Also on the second level will be Double Zero, featuring an array of specialty pizzas and vegan versions of traditional Italian fare, such as meatballs with macadamia ricotta and marinara, and heirloom tomato and zucchini lasagna with sundried tomato marinara, macadamia ricotta, and pistachio pesto.
He says that while plant-based cheeses used to leave something to be desired, the in-house cheeses offered in his restaurants do not.
“I haven’t found a single person who dined at Double Zero who [says] ‘I have to have real mozzarella.’ At the end of the day, mozzarella is about texture. It doesn’t have much flavor,” he maintains. “I think our cashew-based mozzarella probably has more flavor and it has all that satisfying richness and fattiness and so forth that any other mozzarella has. And the texture is there.”
“We think pizza is more about the crust, anyway,” he adds. “And we have so many vibrant toppings.”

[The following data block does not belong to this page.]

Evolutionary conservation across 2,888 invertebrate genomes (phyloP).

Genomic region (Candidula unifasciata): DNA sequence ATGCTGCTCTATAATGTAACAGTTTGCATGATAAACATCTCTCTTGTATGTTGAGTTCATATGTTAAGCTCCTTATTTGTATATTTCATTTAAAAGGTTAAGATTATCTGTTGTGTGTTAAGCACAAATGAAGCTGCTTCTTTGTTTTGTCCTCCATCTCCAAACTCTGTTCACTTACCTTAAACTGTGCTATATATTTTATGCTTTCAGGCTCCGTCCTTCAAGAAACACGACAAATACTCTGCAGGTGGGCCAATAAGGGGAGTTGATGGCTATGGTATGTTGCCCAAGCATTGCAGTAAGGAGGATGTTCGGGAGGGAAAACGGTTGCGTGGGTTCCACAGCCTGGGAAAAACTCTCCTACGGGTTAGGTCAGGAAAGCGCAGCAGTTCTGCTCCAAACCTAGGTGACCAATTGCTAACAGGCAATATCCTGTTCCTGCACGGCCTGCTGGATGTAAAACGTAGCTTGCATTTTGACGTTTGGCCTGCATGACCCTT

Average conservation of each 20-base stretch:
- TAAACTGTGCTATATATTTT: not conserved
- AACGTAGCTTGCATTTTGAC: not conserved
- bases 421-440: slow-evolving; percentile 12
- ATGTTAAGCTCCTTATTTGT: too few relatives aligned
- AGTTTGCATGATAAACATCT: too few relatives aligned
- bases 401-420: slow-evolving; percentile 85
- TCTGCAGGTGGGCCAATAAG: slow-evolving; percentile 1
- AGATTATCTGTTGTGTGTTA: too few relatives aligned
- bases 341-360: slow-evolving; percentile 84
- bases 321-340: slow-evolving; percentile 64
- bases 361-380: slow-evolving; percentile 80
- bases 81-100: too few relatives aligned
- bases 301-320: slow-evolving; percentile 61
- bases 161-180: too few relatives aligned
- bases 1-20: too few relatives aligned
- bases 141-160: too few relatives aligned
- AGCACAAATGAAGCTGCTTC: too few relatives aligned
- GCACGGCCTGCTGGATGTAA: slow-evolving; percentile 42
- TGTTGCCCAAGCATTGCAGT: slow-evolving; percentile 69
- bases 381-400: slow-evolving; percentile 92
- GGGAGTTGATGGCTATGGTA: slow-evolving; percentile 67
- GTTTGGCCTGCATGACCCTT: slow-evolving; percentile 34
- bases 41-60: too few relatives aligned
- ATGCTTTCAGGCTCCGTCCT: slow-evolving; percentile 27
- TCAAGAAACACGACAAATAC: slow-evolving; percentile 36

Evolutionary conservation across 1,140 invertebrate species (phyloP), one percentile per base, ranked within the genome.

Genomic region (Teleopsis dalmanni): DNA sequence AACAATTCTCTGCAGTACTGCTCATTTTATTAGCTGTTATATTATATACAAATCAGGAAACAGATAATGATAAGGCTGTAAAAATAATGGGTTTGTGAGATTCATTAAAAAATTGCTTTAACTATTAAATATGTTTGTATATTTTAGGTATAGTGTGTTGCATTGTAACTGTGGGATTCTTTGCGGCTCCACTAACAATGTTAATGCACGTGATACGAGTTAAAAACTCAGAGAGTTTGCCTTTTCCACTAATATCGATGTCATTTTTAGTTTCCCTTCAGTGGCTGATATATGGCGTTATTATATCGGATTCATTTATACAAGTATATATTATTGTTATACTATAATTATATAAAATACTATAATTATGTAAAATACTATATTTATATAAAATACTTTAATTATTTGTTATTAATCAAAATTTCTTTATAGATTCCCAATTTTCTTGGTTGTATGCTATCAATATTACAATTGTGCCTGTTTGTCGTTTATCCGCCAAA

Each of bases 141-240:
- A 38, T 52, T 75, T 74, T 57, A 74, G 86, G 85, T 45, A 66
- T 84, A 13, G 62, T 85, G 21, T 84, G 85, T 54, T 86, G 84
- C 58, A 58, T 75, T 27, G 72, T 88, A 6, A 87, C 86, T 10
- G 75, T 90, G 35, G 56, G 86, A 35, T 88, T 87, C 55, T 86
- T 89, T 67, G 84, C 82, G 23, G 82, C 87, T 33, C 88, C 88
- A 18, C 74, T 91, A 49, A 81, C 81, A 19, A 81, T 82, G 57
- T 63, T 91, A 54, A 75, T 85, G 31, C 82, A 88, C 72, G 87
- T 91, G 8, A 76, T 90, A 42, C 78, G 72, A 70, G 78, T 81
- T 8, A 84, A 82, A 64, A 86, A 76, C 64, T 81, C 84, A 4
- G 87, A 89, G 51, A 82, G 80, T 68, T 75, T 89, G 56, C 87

In the basement will be Plant City Cellar, a communal space that will rent out offices (intended for like-minded practices that are in keeping with the Plant City concept, such as nutrition consultation and holistic therapy). Events will be held on a regular basis, including activities such as yoga, meditation, and cooking classes.
Kenney says he has received a “tremendous” amount of community support – indicated by the number of dinner reservations that have been booked weeks in advance. One Rhode Island resident who says she is “beyond excited” about the food emporium coming to Providence is Stefany Reed, 57, a certified dementia practitioner and yoga instructor who posted about Plant City on a Rhode Island vegan group’s Facebook page.